Gershom Gorenberg

Gershom Gorenberg is a historian and journalist who has been covering Middle Eastern affairs for over three decades. He is the author, most recently, of "War of Shadows: Code Breakers, Spies, and the Secret Struggle to Drive the Nazis from the Middle East." Based on documents that remained classified for decades, War of Shadows demolishes myths of World War II and solves the mystery of the spy affair that nearly brought Rommel’s army and SS death squads to Cairo and Jerusalem. Gorenberg’s previous book was The Unmaking of Israel, a provocative examination of Israeli history and the crisis of Israeli democracy. He is also the author of The Accidental Empire: Israel and the Birth of the Settlements, 1967-1977, a groundbreaking portrayal of Israel’s post-1967 history, of major Israeli leaders, and of Israel-U.S. relations.

His first book was "The End of Days: Fundamentalism and the Struggle for the Temple Mount," a close look at the role of religious radicalism and apocalyptic visions in the Mideast conflict. He co-authored The Jerusalem Report’s 1996 biography of Yitzhak Rabin, "Shalom Friend," winner of the National Jewish Book Award. Gorenberg is a columnist for The Washington Post and has written for The Atlantic, The New York Times Magazine, the New York Review of Books, The New Republic and in Hebrew for Ha’aretz. He was for many years the op-ed editor of The Jerusalem Report.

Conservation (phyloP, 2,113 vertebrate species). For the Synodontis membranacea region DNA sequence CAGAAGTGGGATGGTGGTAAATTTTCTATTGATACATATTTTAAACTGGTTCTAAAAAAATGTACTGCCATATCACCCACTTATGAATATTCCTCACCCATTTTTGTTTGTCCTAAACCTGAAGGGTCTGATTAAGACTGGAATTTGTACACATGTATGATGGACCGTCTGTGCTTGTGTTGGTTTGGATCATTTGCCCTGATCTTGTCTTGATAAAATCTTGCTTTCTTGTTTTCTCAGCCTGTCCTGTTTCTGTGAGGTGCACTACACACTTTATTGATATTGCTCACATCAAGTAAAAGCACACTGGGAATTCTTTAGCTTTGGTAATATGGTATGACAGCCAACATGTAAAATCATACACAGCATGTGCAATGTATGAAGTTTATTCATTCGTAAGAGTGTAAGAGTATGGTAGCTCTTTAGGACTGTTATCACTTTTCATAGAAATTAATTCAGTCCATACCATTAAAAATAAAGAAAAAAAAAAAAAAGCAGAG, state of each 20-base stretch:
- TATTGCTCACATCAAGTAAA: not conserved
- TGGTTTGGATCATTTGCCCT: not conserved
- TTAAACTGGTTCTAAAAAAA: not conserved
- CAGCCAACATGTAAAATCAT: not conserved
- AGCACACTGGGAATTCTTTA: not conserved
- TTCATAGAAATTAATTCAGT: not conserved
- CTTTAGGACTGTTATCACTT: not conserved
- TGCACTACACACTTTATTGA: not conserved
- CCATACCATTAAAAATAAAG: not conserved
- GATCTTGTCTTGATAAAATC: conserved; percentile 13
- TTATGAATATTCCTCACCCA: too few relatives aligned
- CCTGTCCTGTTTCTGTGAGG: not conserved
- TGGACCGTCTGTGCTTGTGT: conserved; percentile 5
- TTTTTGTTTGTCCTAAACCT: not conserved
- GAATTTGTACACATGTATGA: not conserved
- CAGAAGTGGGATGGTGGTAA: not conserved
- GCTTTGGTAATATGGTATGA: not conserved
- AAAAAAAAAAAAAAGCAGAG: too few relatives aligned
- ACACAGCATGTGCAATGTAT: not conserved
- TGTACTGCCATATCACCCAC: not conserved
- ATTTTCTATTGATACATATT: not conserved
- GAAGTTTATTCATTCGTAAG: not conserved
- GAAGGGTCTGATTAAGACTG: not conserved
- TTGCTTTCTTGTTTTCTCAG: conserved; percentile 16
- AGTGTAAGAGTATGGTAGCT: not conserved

Gorenberg has appeared on Sixty Minutes, Fresh Air and on CNN and BBC. He has lectured at the Council on Foreign Relations, the Carnegie Council, the Washington Institute for Near East Policy, the Middle East Institute, the University of Oxford Middle East Centre and the University of Haifa Faculty of Law. When not in New York to teach, he lives in Jerusalem with his wife, journalist Myra Noveck. They have three children – Yehonatan, Yasmin and Shir-Raz.